Baghdad, Dec 22 (ANI): The whistleblower website 'Wikileaks' has revealed in secret US diplomatic cables that the Halliburton oil field's senior executive in Iraq had accused private security companies of operating a "mafia" to increase their "outrageous prices".
According to the Guardian, the confidential document written by a senior diplomat in the US's Basra office discloses tensions between private security firms, oil companies and the Iraqi government as coalition forces withdraw from protecting foreign business interests.
John Naland, head of the provincial reconstruction team in Basra, wrote in January 2010 that several oil company representatives complained of "unwarranted high prices" given an improving security situation since 2008.
"Halliburton Iraq country manager decried a 'mafia' of these companies and their 'outrageous' prices, and said that they also exaggerate the security threat," he added.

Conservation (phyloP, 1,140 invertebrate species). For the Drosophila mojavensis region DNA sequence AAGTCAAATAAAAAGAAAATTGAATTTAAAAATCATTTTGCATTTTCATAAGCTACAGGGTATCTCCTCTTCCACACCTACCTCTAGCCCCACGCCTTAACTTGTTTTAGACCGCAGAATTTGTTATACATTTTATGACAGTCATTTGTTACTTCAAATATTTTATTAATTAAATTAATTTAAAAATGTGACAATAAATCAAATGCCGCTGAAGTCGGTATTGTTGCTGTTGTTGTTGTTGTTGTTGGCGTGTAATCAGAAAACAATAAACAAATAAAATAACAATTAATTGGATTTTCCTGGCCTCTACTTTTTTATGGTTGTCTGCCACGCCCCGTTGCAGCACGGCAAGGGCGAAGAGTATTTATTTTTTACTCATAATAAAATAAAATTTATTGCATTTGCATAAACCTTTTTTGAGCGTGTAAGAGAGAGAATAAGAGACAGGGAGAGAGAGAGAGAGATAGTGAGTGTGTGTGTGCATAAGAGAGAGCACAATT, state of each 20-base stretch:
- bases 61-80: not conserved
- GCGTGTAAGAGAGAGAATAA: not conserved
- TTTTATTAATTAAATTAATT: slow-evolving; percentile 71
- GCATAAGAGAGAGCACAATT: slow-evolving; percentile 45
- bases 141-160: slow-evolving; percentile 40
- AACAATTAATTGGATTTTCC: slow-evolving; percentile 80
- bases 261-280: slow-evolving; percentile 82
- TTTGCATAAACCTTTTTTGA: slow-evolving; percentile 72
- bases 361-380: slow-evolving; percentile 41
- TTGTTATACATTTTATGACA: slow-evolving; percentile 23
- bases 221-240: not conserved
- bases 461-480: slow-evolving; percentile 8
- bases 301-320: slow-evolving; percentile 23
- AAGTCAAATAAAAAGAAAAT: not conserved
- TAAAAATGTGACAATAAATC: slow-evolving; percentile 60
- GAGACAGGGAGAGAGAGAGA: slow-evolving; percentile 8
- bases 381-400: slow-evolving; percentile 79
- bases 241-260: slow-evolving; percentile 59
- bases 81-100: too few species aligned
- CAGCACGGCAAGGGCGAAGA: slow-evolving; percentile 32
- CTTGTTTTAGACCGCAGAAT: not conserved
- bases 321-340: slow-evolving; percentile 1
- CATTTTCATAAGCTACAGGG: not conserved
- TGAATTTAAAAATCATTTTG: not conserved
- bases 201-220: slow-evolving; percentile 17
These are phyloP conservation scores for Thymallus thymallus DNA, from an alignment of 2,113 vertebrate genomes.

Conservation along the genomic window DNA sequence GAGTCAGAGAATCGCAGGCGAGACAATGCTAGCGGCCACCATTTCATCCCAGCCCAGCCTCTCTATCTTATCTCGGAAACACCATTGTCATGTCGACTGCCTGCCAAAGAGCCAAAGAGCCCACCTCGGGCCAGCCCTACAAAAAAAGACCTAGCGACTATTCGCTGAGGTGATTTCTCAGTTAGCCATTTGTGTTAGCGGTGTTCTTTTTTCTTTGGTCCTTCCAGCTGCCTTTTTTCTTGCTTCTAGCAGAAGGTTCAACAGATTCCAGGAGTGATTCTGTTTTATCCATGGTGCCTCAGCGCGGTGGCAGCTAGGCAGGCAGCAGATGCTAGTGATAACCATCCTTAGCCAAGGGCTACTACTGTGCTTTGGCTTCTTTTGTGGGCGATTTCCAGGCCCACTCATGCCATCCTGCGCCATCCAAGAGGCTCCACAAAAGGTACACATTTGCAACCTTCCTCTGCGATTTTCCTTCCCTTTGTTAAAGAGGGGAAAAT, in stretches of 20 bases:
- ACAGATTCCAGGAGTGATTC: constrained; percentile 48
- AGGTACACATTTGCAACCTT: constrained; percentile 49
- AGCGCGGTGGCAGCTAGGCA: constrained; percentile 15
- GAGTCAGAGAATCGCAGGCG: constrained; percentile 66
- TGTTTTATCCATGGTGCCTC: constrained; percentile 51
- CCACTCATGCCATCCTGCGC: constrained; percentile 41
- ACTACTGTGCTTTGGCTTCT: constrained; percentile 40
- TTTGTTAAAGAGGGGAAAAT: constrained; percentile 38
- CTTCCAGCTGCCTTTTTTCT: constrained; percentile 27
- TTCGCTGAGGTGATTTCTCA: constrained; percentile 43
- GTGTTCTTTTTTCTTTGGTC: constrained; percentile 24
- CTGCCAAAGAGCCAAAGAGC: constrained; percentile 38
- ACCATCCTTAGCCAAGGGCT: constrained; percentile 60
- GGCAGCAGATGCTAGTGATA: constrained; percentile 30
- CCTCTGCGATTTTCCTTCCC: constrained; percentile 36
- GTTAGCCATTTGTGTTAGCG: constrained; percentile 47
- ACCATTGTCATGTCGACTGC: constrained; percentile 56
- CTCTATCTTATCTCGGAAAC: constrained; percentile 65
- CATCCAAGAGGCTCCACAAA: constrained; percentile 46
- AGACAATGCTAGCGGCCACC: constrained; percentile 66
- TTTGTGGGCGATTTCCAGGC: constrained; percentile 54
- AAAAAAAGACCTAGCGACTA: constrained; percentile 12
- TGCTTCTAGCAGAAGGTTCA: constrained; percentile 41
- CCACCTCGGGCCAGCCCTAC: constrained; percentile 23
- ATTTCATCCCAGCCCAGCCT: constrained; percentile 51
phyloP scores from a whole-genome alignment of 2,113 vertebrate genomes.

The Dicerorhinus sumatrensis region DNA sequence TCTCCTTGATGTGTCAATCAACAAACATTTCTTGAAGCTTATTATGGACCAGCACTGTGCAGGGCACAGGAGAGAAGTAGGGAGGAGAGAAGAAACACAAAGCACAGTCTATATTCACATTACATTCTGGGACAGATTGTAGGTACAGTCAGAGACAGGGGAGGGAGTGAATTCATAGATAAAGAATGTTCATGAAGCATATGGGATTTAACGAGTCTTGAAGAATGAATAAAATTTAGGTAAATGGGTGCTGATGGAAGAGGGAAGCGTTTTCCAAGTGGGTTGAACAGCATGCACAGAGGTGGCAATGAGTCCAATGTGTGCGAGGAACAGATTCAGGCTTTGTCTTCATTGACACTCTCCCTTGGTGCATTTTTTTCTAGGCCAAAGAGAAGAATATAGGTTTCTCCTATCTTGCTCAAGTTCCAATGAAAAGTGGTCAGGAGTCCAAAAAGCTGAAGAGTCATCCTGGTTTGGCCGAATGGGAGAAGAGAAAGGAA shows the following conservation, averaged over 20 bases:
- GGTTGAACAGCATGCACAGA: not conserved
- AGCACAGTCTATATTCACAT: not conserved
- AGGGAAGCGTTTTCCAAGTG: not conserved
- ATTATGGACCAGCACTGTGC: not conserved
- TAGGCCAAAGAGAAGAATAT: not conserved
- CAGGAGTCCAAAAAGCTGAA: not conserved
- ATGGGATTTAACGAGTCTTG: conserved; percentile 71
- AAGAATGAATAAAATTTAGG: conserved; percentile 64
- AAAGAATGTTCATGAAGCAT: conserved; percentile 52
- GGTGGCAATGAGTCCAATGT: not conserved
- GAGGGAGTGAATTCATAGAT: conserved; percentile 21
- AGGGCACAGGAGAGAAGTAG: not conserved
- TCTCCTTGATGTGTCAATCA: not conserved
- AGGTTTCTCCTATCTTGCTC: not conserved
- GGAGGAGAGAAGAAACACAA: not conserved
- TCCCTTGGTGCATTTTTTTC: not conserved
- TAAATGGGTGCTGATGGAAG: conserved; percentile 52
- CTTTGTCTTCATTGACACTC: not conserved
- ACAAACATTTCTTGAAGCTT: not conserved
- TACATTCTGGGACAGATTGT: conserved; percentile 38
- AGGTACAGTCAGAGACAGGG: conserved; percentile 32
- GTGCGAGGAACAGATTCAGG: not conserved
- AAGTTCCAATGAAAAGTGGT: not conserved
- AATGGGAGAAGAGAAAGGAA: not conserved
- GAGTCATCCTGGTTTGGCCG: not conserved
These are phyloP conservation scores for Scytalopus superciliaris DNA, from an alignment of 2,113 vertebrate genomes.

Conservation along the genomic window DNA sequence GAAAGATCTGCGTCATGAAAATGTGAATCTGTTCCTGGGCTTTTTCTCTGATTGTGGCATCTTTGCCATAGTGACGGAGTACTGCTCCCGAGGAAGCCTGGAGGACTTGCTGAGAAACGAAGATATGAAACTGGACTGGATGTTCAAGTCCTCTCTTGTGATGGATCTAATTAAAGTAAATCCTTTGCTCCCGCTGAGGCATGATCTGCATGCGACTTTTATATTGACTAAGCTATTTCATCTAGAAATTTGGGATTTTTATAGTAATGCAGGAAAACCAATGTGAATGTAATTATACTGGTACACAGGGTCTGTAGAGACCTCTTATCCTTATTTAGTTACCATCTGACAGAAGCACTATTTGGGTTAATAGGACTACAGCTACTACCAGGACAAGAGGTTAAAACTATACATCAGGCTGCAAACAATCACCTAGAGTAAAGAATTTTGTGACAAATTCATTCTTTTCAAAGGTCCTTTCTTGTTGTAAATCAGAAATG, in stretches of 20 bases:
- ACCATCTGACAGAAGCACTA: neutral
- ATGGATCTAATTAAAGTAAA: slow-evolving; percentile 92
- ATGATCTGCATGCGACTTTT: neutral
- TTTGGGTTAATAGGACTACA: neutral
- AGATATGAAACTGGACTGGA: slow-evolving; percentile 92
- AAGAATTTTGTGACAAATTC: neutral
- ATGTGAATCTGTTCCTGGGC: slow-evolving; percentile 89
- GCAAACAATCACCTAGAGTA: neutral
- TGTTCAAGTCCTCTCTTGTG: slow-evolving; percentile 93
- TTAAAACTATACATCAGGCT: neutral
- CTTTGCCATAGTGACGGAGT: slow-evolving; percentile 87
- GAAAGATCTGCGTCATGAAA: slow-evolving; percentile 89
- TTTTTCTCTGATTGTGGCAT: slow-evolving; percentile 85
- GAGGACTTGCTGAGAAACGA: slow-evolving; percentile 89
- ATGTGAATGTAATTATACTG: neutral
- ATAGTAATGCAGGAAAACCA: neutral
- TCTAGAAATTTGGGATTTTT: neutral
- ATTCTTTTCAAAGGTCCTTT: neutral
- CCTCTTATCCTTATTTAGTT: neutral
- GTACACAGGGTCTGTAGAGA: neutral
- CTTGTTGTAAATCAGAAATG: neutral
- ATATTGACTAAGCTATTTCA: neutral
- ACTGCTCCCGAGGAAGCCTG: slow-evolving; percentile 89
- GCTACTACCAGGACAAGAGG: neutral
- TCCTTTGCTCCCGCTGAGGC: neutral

"Apart from the high costs for routine trips, he claimed that Halliburton often receives what he says are 'questionable' reports of vulnerability of employees to kidnapping and ransom. He said that he recently saw an internal memo from their security company which tasked its employees to emphasize the persistent danger faced by IOCs (international oil companies)," the paper quoted the leaked cables, as saying.
However the memo, written nine months after British troops handed over control of their base in Basra to the US army, does not name the Halliburton manager, the paper said.
"According to XXXXXXXXXX, the GOI (government of Iraq) is anxious to 'get rid of all the white faces carrying guns' in their streets," Naland wrote.
Tensions between private security companies and the Baghdad government had increased in Iraq following the decision by the US courts in December 2009 not to prosecute anyone for the Blackwater killings of 17 Iraqis in Baghdad in September 2007. (ANI)